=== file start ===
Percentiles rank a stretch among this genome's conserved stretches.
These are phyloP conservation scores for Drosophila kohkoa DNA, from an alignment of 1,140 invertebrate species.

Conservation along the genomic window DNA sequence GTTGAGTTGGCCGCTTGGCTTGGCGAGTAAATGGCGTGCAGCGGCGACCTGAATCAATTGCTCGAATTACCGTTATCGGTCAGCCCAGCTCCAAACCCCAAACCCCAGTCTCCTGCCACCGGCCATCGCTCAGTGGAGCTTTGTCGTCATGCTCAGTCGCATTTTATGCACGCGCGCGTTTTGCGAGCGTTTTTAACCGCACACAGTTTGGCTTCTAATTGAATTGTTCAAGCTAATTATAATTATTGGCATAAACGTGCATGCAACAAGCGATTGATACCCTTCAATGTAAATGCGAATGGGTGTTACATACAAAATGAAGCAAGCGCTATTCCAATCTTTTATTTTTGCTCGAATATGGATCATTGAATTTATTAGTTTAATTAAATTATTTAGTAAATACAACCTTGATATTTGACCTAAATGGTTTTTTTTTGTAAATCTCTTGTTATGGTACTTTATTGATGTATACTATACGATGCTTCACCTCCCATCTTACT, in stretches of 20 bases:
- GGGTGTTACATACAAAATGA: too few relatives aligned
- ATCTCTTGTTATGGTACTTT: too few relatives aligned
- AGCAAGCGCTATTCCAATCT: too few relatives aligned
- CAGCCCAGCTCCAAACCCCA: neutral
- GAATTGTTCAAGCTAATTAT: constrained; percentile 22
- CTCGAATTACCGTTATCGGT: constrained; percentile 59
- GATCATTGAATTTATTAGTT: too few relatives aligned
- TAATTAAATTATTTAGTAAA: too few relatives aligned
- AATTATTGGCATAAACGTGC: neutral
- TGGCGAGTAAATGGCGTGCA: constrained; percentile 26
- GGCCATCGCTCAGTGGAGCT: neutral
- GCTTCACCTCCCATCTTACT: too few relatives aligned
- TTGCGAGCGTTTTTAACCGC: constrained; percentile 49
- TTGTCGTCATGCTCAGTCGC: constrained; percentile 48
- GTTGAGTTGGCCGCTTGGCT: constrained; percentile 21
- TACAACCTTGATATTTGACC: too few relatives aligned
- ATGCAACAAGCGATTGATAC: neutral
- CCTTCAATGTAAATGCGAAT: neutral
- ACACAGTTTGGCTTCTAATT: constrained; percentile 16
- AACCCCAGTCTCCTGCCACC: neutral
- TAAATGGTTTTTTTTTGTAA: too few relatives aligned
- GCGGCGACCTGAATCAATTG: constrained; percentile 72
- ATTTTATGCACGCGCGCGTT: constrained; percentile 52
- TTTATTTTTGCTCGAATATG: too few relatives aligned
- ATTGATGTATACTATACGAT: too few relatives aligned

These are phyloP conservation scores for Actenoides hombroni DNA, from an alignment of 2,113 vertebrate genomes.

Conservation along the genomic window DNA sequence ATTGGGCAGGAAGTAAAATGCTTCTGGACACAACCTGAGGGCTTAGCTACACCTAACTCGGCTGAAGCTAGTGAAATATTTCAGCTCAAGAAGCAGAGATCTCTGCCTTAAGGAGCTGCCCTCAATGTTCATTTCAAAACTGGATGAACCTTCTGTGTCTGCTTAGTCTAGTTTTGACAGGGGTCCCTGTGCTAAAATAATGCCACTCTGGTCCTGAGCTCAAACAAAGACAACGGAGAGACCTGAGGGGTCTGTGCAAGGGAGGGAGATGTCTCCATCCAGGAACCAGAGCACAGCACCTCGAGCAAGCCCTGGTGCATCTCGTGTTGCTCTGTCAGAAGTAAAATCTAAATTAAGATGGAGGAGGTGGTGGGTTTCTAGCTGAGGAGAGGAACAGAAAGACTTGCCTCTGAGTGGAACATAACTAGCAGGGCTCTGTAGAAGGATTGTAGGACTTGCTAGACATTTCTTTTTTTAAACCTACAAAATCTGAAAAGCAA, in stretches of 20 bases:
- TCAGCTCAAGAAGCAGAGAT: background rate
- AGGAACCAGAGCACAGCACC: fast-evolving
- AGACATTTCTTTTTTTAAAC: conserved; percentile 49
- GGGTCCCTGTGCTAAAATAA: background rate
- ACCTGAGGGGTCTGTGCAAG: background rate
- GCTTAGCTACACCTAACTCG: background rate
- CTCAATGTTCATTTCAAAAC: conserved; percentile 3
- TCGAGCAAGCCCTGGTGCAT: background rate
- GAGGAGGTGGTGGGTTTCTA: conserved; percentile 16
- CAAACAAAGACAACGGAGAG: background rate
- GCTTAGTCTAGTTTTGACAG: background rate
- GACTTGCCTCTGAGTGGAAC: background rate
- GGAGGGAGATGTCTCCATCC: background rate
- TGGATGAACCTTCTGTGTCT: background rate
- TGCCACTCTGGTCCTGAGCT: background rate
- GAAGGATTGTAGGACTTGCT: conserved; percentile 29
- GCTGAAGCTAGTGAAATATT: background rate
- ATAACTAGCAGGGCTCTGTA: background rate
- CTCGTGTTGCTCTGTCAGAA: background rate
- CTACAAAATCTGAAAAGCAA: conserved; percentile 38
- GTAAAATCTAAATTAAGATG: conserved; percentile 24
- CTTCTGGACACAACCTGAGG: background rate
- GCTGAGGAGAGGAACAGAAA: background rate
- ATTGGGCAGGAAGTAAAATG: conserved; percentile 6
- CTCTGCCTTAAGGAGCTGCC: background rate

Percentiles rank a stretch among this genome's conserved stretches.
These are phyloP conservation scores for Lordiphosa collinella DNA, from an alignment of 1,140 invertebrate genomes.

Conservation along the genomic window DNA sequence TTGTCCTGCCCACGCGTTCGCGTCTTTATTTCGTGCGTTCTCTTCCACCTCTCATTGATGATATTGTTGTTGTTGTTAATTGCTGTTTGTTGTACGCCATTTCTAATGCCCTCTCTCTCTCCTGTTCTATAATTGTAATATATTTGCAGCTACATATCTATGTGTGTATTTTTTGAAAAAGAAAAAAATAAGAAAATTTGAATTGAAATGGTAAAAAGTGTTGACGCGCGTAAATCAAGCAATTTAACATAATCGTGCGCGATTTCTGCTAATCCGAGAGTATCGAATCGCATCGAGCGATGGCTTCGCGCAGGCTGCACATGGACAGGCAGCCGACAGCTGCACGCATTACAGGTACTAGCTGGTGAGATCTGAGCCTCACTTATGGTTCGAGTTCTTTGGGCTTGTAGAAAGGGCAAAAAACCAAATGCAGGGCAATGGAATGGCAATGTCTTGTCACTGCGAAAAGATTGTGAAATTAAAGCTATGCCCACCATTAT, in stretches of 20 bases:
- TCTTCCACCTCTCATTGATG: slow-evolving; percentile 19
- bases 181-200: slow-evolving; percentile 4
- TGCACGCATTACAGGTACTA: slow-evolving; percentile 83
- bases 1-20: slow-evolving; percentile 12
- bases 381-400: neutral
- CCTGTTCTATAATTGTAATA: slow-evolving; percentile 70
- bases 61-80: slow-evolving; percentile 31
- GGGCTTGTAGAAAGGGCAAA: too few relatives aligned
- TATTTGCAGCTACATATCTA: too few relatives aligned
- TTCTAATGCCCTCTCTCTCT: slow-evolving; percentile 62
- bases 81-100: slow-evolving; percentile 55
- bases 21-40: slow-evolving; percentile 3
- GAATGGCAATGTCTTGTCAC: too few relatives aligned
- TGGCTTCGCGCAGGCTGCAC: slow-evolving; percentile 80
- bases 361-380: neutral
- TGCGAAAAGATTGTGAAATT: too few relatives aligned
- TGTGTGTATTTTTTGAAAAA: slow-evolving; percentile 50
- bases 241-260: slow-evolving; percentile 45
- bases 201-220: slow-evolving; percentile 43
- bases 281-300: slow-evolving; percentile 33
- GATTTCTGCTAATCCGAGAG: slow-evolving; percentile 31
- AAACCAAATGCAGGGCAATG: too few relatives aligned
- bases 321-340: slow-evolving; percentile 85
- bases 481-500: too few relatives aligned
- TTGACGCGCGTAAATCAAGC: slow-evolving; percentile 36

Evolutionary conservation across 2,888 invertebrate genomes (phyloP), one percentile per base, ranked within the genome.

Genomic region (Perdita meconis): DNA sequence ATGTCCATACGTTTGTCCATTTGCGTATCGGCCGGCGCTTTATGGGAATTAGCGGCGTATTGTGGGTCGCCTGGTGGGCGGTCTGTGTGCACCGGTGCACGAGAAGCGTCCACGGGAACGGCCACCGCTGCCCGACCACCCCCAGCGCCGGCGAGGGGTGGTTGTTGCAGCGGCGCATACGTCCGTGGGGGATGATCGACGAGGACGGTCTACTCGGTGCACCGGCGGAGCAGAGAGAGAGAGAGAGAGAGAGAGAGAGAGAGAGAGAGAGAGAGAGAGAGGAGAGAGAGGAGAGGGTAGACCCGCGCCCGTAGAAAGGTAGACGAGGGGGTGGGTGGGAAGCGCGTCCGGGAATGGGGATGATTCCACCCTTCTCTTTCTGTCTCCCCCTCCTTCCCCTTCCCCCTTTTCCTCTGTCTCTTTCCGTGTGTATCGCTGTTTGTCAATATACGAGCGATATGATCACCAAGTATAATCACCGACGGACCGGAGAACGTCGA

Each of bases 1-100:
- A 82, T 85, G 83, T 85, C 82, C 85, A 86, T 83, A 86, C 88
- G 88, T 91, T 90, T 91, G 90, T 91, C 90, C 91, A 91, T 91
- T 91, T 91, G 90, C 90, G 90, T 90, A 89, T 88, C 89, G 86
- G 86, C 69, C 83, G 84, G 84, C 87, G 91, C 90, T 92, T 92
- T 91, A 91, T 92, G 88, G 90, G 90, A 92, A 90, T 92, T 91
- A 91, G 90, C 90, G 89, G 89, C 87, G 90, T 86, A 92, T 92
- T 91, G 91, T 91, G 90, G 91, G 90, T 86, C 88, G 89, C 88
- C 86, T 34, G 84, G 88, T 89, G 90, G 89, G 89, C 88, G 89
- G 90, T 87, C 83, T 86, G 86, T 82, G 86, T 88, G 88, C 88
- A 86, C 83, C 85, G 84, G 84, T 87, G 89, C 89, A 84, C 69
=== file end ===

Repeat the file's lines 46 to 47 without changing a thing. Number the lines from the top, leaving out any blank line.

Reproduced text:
- GAAGGATTGTAGGACTTGCT: conserved; percentile 29
- GCTGAAGCTAGTGAAATATT: background rate